Five Star: A look at albums
that are so good that they impress even the most cynical of critics. Very
few albums are superior enough to obtain a five star rating but occasionally
a band slips through the river of mediocrity that is the modern music industry
and they produce an album that restores our faith in the future of rock!
This series is a look at such albums.
What do you get when you put the former
Soundgarden and current Pearl Jam drummer Matt Cameron together with original
Monster Magnet guitarist John McBain? For one, you’ve got a great subject
for a press release and instant hype. But as far as “super groups” go,
you can look beyond the hype immediately and get right down to the substance,
because this is a band that doesn’t rest on their resumes but instead concentrate
on the music and the end result is one of the best releases of 2003.
Since the band made their debut in 1997,
they have released an album every two years like clockwork. The lineup
changes slightly from release to release but Cameron and McBain have remained
at the core of the group. This self titled album, released by Megaforce
records, marks their forth installment in the conspiracy.
The group evolved from another band Hater,
which released an album on A&M in 1993. But don’t let that former band
or the members other band’s fool you, Wellwater Conspiracy sets out to
make their own name and stakes their own musical claim. It’s not what you
would expect when you hear who is in the band and that actually makes the
music more attractive.
You won’t find the droning guitars of grunge
here, instead you have a band that harkens back to the late 60’s psychedelic
pop and Cameron and McBain pull off a beautiful magic trick by bringing
the past to the present. On one hand, the songs sounds like well crafted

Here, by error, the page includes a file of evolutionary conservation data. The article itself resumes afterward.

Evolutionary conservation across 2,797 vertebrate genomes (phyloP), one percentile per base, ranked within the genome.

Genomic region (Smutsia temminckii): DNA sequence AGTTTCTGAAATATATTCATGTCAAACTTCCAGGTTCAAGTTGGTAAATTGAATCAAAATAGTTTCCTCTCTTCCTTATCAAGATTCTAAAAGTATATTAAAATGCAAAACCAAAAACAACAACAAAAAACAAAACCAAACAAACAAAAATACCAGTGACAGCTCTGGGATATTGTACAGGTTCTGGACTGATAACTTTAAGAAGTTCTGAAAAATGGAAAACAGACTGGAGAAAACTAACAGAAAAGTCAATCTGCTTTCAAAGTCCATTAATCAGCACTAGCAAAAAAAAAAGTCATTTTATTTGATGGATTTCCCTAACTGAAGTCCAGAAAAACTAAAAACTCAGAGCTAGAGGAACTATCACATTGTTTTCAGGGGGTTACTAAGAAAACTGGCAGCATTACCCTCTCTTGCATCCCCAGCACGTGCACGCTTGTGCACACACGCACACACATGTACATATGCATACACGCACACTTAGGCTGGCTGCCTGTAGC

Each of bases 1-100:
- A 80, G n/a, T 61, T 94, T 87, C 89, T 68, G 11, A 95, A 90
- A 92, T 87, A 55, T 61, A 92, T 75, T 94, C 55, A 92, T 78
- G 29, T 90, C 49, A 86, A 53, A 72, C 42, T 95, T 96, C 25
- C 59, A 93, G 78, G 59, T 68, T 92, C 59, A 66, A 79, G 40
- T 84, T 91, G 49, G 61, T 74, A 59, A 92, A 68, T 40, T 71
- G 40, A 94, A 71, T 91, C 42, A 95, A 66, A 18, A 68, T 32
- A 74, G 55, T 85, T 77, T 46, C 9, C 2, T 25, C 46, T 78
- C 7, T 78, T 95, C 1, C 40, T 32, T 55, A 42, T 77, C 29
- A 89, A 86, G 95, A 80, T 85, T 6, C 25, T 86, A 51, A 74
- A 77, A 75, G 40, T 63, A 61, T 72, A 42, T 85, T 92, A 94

pop gems but they also carry a jam band feel with a loose easy flowing
Don’t get me wrong, this isn’t 60’s pop
in the tradition of “Sugar, Sugar” but instead it’s more experimental feel
lands in the territory of side two of “Abbey Road” or the albums tracks
from 60’s era records from The Who.
The opening track, “Wimple Witch”, is a
pretty straight forward rocker but the real brilliance starts with the
second song “Galaxy 265”, which will transport you right back to the Summer
of Love. The rest of the album takes you on a musical journey that
captures that same spirit that made the late 60’s rock sound so damn cool.
But Wellwater Conspiracy also manages to interplay their pop inclinations
with a freeform feel and each song weaves a bit of a different design onto
the bands music tapestry that taken apart really differentiate themselves
from one another but also manage to sounds like part of the same big picture.
With this album Wellwater Conspiracy really
standout from the crowd and while you aren’t likely to find music like
this on mainstream radio, this is one of those albums that when you first
listen to it, you feel like you’ve uncovered a little musical treasure.
I can keep telling you why you should buy
this CD but I won’t. On the other hand, I can’t think of a single reason
why you shouldn’t buy it, especially since the tide of music this year
has pretty much ridden a low wave but Wellwater Conspiracy have come along
with a tsunami in the middle of the rather timid musical storm that is
rock in 2003.
Conspiracy - Wellwater Conspiracy
a friend about this article
What Do You Think?
Fanspeak removed due to spam and abuse